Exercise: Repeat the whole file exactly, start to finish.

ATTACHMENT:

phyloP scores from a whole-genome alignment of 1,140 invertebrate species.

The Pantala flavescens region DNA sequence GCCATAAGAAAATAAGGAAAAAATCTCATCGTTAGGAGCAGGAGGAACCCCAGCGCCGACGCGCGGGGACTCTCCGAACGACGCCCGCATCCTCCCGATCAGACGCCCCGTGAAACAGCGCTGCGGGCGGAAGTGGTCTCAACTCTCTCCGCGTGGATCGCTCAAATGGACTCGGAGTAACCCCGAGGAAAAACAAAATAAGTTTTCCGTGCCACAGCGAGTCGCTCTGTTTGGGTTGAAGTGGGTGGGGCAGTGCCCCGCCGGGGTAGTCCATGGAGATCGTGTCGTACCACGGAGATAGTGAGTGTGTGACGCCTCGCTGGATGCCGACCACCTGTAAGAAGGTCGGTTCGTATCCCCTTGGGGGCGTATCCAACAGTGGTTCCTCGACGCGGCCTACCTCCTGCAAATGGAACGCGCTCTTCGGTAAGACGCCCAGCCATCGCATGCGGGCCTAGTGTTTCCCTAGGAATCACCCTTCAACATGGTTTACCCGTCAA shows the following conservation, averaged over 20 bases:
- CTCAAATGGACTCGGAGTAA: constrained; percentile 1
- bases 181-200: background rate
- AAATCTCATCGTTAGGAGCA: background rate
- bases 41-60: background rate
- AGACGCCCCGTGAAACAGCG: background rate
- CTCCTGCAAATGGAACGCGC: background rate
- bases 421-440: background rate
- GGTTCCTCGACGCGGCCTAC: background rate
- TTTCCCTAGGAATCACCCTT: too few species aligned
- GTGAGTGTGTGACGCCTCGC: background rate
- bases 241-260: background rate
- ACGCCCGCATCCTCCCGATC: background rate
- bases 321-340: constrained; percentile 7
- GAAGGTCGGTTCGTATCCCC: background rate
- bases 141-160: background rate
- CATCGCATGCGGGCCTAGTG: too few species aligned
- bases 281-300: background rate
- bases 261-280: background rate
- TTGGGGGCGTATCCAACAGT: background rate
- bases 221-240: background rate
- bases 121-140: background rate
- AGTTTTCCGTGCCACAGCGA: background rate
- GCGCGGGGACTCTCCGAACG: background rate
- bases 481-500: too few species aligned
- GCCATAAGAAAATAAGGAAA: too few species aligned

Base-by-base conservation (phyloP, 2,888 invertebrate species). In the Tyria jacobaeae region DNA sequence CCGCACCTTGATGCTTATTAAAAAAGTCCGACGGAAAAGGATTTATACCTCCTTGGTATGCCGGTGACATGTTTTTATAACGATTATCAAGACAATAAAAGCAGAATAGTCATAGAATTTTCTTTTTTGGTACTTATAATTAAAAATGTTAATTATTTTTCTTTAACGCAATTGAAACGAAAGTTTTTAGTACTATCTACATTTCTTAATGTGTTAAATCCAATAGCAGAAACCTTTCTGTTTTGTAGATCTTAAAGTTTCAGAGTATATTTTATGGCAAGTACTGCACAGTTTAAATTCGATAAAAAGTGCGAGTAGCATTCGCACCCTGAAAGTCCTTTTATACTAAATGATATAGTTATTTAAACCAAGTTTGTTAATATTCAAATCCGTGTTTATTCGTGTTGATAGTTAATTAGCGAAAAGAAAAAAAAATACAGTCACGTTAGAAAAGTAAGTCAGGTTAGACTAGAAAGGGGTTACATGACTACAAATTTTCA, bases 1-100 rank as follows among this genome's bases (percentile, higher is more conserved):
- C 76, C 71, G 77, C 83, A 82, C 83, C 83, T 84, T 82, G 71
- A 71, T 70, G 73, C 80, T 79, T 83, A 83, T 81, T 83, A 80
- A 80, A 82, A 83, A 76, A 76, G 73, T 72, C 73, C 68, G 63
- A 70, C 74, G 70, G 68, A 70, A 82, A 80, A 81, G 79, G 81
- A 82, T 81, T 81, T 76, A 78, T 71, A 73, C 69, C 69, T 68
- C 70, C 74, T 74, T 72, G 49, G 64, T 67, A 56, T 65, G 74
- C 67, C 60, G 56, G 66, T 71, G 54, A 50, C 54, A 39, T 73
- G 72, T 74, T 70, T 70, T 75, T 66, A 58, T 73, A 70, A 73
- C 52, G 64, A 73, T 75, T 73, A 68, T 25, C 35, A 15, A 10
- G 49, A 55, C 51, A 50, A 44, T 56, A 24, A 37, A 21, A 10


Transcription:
phyloP scores from a whole-genome alignment of 1,140 invertebrate species.

The Pantala flavescens region DNA sequence GCCATAAGAAAATAAGGAAAAAATCTCATCGTTAGGAGCAGGAGGAACCCCAGCGCCGACGCGCGGGGACTCTCCGAACGACGCCCGCATCCTCCCGATCAGACGCCCCGTGAAACAGCGCTGCGGGCGGAAGTGGTCTCAACTCTCTCCGCGTGGATCGCTCAAATGGACTCGGAGTAACCCCGAGGAAAAACAAAATAAGTTTTCCGTGCCACAGCGAGTCGCTCTGTTTGGGTTGAAGTGGGTGGGGCAGTGCCCCGCCGGGGTAGTCCATGGAGATCGTGTCGTACCACGGAGATAGTGAGTGTGTGACGCCTCGCTGGATGCCGACCACCTGTAAGAAGGTCGGTTCGTATCCCCTTGGGGGCGTATCCAACAGTGGTTCCTCGACGCGGCCTACCTCCTGCAAATGGAACGCGCTCTTCGGTAAGACGCCCAGCCATCGCATGCGGGCCTAGTGTTTCCCTAGGAATCACCCTTCAACATGGTTTACCCGTCAA shows the following conservation, averaged over 20 bases:
- CTCAAATGGACTCGGAGTAA: constrained; percentile 1
- bases 181-200: background rate
- AAATCTCATCGTTAGGAGCA: background rate
- bases 41-60: background rate
- AGACGCCCCGTGAAACAGCG: background rate
- CTCCTGCAAATGGAACGCGC: background rate
- bases 421-440: background rate
- GGTTCCTCGACGCGGCCTAC: background rate
- TTTCCCTAGGAATCACCCTT: too few species aligned
- GTGAGTGTGTGACGCCTCGC: background rate
- bases 241-260: background rate
- ACGCCCGCATCCTCCCGATC: background rate
- bases 321-340: constrained; percentile 7
- GAAGGTCGGTTCGTATCCCC: background rate
- bases 141-160: background rate
- CATCGCATGCGGGCCTAGTG: too few species aligned
- bases 281-300: background rate
- bases 261-280: background rate
- TTGGGGGCGTATCCAACAGT: background rate
- bases 221-240: background rate
- bases 121-140: background rate
- AGTTTTCCGTGCCACAGCGA: background rate
- GCGCGGGGACTCTCCGAACG: background rate
- bases 481-500: too few species aligned
- GCCATAAGAAAATAAGGAAA: too few species aligned

Base-by-base conservation (phyloP, 2,888 invertebrate species). In the Tyria jacobaeae region DNA sequence CCGCACCTTGATGCTTATTAAAAAAGTCCGACGGAAAAGGATTTATACCTCCTTGGTATGCCGGTGACATGTTTTTATAACGATTATCAAGACAATAAAAGCAGAATAGTCATAGAATTTTCTTTTTTGGTACTTATAATTAAAAATGTTAATTATTTTTCTTTAACGCAATTGAAACGAAAGTTTTTAGTACTATCTACATTTCTTAATGTGTTAAATCCAATAGCAGAAACCTTTCTGTTTTGTAGATCTTAAAGTTTCAGAGTATATTTTATGGCAAGTACTGCACAGTTTAAATTCGATAAAAAGTGCGAGTAGCATTCGCACCCTGAAAGTCCTTTTATACTAAATGATATAGTTATTTAAACCAAGTTTGTTAATATTCAAATCCGTGTTTATTCGTGTTGATAGTTAATTAGCGAAAAGAAAAAAAAATACAGTCACGTTAGAAAAGTAAGTCAGGTTAGACTAGAAAGGGGTTACATGACTACAAATTTTCA, bases 1-100 rank as follows among this genome's bases (percentile, higher is more conserved):
- C 76, C 71, G 77, C 83, A 82, C 83, C 83, T 84, T 82, G 71
- A 71, T 70, G 73, C 80, T 79, T 83, A 83, T 81, T 83, A 80
- A 80, A 82, A 83, A 76, A 76, G 73, T 72, C 73, C 68, G 63
- A 70, C 74, G 70, G 68, A 70, A 82, A 80, A 81, G 79, G 81
- A 82, T 81, T 81, T 76, A 78, T 71, A 73, C 69, C 69, T 68
- C 70, C 74, T 74, T 72, G 49, G 64, T 67, A 56, T 65, G 74
- C 67, C 60, G 56, G 66, T 71, G 54, A 50, C 54, A 39, T 73
- G 72, T 74, T 70, T 70, T 75, T 66, A 58, T 73, A 70, A 73
- C 52, G 64, A 73, T 75, T 73, A 68, T 25, C 35, A 15, A 10
- G 49, A 55, C 51, A 50, A 44, T 56, A 24, A 37, A 21, A 10